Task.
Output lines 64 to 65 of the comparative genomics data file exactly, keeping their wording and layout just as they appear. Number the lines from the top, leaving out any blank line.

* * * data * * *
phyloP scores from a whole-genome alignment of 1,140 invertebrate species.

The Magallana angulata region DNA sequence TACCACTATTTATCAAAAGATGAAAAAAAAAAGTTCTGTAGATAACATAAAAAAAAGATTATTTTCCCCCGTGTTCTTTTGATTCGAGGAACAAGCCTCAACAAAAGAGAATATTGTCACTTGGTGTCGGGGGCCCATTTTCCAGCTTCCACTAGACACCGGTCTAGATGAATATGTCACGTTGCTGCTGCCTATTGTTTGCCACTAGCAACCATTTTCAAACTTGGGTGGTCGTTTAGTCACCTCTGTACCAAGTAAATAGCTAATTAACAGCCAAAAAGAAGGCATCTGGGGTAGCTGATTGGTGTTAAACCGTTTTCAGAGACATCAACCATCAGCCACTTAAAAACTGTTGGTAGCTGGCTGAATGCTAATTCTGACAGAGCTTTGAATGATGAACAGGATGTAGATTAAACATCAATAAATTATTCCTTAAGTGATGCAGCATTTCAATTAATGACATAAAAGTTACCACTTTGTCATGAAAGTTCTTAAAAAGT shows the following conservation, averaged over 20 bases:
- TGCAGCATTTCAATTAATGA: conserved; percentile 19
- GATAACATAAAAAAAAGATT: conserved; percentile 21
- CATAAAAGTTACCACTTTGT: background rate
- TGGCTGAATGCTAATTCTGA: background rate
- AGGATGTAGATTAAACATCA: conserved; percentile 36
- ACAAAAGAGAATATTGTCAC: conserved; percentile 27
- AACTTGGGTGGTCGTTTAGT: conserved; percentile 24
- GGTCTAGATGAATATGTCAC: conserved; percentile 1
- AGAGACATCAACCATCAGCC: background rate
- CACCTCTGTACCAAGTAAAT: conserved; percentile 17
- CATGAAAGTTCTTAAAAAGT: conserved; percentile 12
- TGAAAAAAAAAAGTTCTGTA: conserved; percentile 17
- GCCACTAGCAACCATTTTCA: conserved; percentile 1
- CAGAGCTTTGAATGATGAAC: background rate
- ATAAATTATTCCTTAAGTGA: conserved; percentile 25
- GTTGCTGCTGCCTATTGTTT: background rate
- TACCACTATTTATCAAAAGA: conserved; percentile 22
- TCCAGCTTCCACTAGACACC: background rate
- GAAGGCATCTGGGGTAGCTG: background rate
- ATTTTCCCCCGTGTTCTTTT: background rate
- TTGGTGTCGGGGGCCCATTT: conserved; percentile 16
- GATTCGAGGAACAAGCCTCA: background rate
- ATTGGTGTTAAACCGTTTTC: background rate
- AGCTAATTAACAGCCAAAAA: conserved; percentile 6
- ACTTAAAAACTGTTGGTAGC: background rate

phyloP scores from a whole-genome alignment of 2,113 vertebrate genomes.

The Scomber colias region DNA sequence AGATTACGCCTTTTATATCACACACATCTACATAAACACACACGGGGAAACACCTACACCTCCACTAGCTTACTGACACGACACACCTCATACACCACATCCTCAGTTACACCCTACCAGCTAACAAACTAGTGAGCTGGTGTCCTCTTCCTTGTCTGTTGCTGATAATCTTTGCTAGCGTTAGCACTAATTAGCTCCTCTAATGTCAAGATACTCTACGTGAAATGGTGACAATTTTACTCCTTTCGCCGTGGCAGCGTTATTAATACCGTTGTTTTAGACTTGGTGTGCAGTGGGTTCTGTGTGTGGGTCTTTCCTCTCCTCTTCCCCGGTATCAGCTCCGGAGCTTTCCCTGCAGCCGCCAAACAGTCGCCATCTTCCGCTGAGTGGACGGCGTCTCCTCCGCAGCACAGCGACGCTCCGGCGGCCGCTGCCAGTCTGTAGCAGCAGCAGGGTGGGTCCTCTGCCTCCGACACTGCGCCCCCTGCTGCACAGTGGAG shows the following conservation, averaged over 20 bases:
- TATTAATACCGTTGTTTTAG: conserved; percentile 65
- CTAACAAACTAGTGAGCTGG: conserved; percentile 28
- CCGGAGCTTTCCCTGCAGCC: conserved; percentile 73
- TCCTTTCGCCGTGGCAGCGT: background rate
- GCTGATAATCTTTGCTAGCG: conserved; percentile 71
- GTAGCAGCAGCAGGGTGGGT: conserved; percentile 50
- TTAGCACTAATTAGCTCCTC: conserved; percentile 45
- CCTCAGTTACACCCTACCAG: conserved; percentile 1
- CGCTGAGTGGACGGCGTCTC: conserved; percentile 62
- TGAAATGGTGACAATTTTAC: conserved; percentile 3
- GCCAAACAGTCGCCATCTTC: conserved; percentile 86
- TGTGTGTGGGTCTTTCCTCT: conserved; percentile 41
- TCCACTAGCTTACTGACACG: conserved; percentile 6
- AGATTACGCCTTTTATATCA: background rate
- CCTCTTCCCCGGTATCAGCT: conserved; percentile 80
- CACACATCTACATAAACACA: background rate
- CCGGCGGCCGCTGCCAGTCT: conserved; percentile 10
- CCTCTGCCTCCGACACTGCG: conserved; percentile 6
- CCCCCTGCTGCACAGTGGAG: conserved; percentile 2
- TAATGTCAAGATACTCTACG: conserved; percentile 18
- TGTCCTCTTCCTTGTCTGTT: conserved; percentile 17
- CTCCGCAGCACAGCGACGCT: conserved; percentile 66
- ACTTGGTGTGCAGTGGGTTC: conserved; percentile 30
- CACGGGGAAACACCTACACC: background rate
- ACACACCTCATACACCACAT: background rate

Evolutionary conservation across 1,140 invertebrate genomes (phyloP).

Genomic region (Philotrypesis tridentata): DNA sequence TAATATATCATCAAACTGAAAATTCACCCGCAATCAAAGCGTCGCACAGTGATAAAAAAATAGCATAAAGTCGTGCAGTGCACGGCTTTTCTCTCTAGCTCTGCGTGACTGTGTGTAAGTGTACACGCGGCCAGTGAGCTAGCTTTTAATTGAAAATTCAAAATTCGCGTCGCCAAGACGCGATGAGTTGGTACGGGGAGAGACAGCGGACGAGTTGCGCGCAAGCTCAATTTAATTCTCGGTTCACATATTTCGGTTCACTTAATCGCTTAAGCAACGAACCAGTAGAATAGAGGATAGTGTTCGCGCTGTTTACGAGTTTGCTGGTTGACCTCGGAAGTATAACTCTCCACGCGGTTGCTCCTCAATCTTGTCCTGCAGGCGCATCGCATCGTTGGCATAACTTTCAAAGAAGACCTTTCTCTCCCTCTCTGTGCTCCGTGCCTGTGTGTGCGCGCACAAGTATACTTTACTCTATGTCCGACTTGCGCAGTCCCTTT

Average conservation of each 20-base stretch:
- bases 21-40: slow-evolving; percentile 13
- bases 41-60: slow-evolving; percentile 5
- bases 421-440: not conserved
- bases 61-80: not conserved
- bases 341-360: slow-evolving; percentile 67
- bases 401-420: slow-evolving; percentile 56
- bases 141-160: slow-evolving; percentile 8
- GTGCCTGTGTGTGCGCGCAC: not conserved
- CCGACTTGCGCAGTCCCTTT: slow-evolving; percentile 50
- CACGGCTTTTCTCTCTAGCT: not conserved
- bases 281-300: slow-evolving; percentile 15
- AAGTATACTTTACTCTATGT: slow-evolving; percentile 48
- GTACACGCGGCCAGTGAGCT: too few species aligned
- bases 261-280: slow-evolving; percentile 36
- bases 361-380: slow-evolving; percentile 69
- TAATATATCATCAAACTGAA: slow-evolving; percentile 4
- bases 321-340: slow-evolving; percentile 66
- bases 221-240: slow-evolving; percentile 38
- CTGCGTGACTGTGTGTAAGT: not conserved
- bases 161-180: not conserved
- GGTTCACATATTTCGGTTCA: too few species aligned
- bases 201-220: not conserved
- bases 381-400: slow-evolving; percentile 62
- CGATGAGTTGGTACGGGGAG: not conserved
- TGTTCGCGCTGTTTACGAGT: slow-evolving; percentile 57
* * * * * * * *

- bases 141-160: slow-evolving; percentile 8
- GTGCCTGTGTGTGCGCGCAC: not conserved